"She talked a lot about the 'mamba mentality' with Kobe. But then, she (wrote) about Brandon Staley. I was shocked. She wrote how he had (cancer) at 24. And the craziest part is right as I was reading that, I got an email about the select-a-seat event on Apr. 24."
With fans absent from the stands at SoFi Stadium last season, April 24 was the very first opportunity for season ticket members to view their seats and step foot inside the new home of the Chargers. Players like Justin Herbert, Austin Ekeler, and Joshua Kelley were on-hand as well.
So too was Staley.
As soon as Gillett got the email, he knew he had to be there and decided to pick the time slot that featured the head coach.
"I was just about to start my treatment, (so knowing Staley was) someone who has gone through it and someone who was so young and is still able to accomplish everything and get to the highest feat as he did, I was like, I have to pick his brain. I would love to feel his vibe and confidence."
However, Gillett admits he didn't quite read the email and got a little ahead of himself in the moment.
"Me being dumb, I didn't look at the notes! I thought it was I was going to meet him, take a photo and talk to him. Heck yeah! This is gonna be awesome!"
Though as Gillett puts it, he probably shouldn't have gone since his first R-CHOP chemotherapy treatment was earlier in the week.
But he was determined.
"I told myself there was no way I'm missing - thinking - I'm gonna meet Brandon Staley."
Gillett and his wife arrived at SoFi Stadium that Saturday and got their first chance to tour the incredible venue and check out their seats. They also watched Staley speak.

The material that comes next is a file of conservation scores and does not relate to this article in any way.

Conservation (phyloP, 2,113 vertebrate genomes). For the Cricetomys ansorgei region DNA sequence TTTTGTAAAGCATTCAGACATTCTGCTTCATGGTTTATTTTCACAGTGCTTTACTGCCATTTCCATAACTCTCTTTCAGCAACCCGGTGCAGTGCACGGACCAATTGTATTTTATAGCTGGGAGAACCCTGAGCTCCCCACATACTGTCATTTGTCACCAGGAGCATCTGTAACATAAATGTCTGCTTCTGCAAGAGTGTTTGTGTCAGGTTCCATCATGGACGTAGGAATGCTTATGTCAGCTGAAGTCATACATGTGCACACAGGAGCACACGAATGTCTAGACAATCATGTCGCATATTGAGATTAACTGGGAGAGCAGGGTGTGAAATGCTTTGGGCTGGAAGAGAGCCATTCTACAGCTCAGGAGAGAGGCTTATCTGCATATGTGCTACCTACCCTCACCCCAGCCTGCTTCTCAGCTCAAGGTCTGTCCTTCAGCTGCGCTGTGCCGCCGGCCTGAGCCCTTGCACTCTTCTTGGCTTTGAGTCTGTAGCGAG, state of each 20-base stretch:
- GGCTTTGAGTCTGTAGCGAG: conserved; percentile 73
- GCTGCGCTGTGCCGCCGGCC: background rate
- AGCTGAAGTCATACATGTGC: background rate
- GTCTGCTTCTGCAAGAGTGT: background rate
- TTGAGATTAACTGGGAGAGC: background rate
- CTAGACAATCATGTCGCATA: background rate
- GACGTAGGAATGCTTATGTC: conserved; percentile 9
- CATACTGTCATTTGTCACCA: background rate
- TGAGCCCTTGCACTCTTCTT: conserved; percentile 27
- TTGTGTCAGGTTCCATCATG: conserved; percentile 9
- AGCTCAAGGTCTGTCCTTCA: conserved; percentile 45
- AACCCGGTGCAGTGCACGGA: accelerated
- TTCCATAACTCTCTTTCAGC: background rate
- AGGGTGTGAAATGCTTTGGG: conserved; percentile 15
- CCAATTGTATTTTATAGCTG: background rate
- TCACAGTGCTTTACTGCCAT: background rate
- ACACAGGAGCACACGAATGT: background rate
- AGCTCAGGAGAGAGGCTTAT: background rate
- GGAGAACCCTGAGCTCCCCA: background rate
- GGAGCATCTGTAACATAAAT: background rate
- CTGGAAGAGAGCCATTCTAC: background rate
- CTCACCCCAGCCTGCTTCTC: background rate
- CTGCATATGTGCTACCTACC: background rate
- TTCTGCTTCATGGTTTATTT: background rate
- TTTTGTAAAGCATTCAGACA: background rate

"They then told us we had to leave."
As the couple was walking out, Gillett paused and decided to shoot his shot.
Being on the lower level, he asked a security guard if it was possible to hang out a little longer in hopes of being able to seek Staley out. He told the woman his personal story, and she let him, and his wife stay as long as they hustled.
But at that point, they were on Staley time.
Staley was still on the field doing media. The first interview turned into a second which turned into a third. Gillett knew this wait wasn't going to be quick. But then, he noticed a Chargers rep with Staley and decided to reach out.
"I said I hated to ask, but I have lymphoma and I know Coach Staley had cancer, so I just wanted to ask him one question and she told me she'd go get him right away."
The moment he anticipated, the moment he actually thought was going to happen, all of a sudden became real.
When they finally met, the pair dove right in.
Sure, being at SoFi and surrounded by all things Chargers, you'd think they'd talk football. Gillett said as a fan he could have asked about the team, or slyly tried to get a feel for who'd they draft in the first round, but he recognized this was something bigger.
They exchanged stories about their symptoms and how Staley got through his cancer battle.
While questions about a coach's mindset amongst the backdrop of SoFi might pertain to a game on Sundays in the fall, Gillett wanted to know what Staley's mindset was going through cancer and what his outlook was like once he got through it.